Handling Changes to the Roadmap

Handling Changes to the Roadmap

No matter how beautiful, perfect and prescient your roadmap is, sooner or later somebody is going to come along and want to change it. For this, you need a change control process, and, being a professional project manager, or pretender to such rank, you know pretty much everything about that, right? But, please, let me beat this horse…

Wait. You do have a process, right? This usually involves somebody filling out a form (describing the change) and sending it to somebody, who submits the form to a committee that evaluates the change and either approves it unconditionally, approves it conditionally, or tells the requestor to go jump in a vat of liquid ‘possum fat (Hey, it’s my vat, okay? You fill yours with whatever you want.) If you don’t have something like this in place, You Are Doomed. Stop reading right now and start championing a change control process.

Enough of that. Assuming you do have a process, it’s probably going to end up that you’re going to accept the change and fit it into the project by adjusting—class? Who knows this one? That’s right! One of the three constraints, that is, scope, quality, or schedule. My experience is that the schedule is usually sacrosanct because project results are tied to the market, or are dependencies for a larger program, so be ready to cut scope, add resources so you can maintain the current scope and still make schedule.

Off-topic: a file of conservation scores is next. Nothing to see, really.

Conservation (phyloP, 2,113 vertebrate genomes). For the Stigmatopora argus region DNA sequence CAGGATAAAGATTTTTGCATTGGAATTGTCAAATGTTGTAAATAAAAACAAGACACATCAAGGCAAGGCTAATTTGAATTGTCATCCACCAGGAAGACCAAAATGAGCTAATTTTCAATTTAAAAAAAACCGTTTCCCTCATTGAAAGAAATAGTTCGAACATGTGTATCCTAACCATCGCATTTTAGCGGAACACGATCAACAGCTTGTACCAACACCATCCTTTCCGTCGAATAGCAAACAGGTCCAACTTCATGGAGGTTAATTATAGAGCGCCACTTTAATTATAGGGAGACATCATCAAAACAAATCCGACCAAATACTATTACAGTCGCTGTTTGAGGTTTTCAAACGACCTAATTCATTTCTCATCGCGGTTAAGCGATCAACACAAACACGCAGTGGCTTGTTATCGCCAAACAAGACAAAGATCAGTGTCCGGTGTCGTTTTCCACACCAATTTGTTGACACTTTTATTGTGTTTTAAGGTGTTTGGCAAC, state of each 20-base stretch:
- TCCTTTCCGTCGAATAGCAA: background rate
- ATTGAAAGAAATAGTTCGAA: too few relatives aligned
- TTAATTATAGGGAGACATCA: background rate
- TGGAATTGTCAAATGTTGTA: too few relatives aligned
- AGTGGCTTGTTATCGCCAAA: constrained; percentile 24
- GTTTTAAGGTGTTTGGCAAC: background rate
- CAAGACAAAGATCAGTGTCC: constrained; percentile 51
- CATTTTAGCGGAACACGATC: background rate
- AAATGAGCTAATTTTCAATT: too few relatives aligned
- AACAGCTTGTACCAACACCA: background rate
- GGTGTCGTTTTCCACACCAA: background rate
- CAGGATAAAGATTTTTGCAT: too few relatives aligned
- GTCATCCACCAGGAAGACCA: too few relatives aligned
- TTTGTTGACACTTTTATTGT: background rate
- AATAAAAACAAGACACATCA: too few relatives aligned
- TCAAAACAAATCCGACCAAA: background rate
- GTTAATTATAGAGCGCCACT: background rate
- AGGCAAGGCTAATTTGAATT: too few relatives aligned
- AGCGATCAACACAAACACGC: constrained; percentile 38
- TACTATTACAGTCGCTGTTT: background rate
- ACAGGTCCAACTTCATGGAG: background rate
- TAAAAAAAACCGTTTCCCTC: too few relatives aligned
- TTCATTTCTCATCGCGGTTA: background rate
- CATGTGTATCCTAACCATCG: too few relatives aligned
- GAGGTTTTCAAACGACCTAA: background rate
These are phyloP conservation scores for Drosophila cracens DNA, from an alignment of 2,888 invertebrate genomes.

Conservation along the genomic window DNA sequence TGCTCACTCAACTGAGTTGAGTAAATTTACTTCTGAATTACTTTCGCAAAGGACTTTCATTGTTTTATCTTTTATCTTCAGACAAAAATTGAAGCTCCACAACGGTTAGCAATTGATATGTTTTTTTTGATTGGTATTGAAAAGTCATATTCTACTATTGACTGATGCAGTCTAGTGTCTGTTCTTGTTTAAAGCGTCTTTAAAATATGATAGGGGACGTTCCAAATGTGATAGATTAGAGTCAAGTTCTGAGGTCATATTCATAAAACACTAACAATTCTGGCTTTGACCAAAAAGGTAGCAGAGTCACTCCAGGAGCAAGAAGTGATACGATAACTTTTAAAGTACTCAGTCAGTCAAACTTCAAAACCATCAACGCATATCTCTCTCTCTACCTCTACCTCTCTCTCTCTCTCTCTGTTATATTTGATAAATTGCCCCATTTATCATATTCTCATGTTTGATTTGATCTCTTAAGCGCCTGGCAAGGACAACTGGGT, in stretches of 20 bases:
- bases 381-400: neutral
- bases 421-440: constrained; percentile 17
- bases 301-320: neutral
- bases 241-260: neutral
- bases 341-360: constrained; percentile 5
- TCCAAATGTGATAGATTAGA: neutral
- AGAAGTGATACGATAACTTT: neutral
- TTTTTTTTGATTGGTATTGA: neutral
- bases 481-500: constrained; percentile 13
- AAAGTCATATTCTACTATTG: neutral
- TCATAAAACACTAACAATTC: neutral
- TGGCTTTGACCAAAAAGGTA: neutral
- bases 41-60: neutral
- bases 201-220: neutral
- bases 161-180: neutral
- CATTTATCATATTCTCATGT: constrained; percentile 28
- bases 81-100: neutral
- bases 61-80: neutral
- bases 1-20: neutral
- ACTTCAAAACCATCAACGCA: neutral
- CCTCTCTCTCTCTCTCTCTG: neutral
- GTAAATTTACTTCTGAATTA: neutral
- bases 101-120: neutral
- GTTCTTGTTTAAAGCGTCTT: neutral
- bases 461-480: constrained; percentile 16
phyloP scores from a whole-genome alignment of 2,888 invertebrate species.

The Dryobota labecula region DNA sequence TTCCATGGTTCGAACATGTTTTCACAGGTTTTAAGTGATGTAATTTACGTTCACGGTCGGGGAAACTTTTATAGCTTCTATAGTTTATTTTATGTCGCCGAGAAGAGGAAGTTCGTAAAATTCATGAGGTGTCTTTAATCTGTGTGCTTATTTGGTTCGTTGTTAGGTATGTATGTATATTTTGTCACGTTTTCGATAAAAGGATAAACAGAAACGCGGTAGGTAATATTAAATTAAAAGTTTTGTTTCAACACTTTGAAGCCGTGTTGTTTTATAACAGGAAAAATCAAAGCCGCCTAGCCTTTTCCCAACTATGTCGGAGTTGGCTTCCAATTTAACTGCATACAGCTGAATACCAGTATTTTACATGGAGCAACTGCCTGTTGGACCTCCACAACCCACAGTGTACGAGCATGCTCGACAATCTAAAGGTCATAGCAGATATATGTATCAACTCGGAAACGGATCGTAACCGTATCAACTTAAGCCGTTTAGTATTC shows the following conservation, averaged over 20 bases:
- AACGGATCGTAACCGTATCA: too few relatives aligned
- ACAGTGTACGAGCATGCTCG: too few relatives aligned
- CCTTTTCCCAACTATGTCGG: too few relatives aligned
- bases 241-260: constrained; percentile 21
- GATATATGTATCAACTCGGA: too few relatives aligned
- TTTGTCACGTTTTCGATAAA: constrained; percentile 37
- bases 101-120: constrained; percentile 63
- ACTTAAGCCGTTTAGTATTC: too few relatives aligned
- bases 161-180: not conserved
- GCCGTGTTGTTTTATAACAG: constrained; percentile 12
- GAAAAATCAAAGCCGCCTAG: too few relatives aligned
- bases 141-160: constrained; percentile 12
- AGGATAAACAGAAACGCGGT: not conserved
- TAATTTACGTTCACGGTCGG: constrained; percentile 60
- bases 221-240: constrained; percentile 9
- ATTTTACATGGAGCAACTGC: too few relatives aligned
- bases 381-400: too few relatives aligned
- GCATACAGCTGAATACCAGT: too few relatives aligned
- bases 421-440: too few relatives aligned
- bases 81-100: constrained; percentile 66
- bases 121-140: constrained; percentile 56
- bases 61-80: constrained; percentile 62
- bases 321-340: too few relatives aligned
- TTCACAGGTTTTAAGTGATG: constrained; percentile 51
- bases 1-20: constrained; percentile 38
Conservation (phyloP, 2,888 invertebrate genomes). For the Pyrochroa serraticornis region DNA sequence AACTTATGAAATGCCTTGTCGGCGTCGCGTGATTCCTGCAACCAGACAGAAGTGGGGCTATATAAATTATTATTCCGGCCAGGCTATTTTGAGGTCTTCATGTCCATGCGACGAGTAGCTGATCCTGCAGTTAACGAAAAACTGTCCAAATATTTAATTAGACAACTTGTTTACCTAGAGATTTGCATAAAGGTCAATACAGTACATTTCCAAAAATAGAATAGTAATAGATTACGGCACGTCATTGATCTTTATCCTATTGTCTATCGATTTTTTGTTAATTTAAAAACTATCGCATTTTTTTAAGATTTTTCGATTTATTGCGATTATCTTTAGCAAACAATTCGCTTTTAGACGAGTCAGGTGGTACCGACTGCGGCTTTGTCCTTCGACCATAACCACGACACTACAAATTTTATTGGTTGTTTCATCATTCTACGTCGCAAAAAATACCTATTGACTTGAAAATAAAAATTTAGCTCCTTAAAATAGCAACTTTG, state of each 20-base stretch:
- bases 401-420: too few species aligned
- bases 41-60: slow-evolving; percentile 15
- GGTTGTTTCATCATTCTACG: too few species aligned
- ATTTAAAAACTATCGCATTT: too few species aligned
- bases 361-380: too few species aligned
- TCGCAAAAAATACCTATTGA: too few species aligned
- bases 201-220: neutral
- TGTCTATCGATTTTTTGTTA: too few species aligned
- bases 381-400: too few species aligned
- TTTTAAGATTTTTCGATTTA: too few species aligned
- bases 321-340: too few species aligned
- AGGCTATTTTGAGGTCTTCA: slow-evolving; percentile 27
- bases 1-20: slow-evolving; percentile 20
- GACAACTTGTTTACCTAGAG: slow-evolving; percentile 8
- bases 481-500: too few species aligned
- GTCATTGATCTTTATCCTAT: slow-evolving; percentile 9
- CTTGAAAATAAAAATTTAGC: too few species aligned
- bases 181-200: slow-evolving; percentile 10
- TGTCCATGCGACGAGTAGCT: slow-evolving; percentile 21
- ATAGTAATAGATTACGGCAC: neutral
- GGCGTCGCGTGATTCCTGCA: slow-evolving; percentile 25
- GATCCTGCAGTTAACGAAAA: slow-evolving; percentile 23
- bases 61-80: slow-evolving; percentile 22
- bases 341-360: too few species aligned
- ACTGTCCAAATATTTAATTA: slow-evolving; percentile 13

How do you come out of this smelling like a rose?

 

    • Have your priorities clearly laid out as part of planning. Change artists sometimes forget about these and need to be reminded. At least you can say you brought it up.

 

    • Cover possible changes in your risk plan. These could be specific as “Bob insists on those lame widgets that got rejected before,” general as “a change adding 2 weeks and $100,000 occurs 30 days before we’re feature complete,” or vague as “a big, awful change happens.”

 

    • Be sure your project plan is jam up and jelly tight, so you can easily show how the change will affect things.

 

    • Don’t just push back, even if that’s your instinct. Listen! Be cooperative. Whisper “change is good” over and over to yourself.

 

    • Present options as soon as you can. Cut scope? Phase things in? Get that vat ready?

 

So, the bit on roadmap changes turned into one on project changes. I would have stayed more on topic, but the change came along and I didn’t have a process to handle it.

 

Next: I have no idea. Stay tuned.

No Comments

Post A Comment

This site uses Akismet to reduce spam. Learn how your comment data is processed.